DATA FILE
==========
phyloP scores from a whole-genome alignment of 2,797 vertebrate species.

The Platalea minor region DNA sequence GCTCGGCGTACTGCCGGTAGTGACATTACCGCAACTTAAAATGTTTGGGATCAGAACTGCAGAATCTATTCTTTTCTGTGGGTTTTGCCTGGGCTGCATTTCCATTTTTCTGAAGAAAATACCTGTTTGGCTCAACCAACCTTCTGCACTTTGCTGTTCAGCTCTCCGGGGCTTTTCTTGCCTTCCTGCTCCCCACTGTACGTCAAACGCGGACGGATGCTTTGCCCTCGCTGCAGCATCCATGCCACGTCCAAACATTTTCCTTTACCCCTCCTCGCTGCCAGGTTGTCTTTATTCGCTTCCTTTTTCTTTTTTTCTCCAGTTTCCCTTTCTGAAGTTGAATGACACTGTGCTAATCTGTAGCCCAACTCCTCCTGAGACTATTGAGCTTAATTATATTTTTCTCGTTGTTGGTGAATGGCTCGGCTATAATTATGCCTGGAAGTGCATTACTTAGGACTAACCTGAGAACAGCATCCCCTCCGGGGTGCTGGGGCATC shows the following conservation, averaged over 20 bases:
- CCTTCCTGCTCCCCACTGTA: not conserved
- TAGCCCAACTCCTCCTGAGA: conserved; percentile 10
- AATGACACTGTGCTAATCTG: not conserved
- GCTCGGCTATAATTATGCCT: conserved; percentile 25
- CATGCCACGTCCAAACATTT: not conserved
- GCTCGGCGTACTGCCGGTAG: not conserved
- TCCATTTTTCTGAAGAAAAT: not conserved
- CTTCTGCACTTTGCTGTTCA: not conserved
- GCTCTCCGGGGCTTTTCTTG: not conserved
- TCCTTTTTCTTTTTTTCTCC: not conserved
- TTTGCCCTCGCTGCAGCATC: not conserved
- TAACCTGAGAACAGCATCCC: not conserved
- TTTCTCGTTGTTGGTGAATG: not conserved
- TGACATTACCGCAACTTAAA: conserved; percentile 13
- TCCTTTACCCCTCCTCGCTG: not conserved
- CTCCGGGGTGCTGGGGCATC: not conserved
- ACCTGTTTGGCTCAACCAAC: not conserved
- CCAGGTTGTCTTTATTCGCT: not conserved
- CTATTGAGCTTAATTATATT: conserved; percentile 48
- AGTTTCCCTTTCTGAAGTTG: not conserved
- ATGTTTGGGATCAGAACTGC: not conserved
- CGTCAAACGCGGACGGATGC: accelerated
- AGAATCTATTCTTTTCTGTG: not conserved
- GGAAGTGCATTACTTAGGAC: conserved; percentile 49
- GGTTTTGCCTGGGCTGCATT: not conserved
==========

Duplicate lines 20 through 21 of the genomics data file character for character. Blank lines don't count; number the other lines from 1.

- CCAGGTTGTCTTTATTCGCT: not conserved
- CTATTGAGCTTAATTATATT: conserved; percentile 48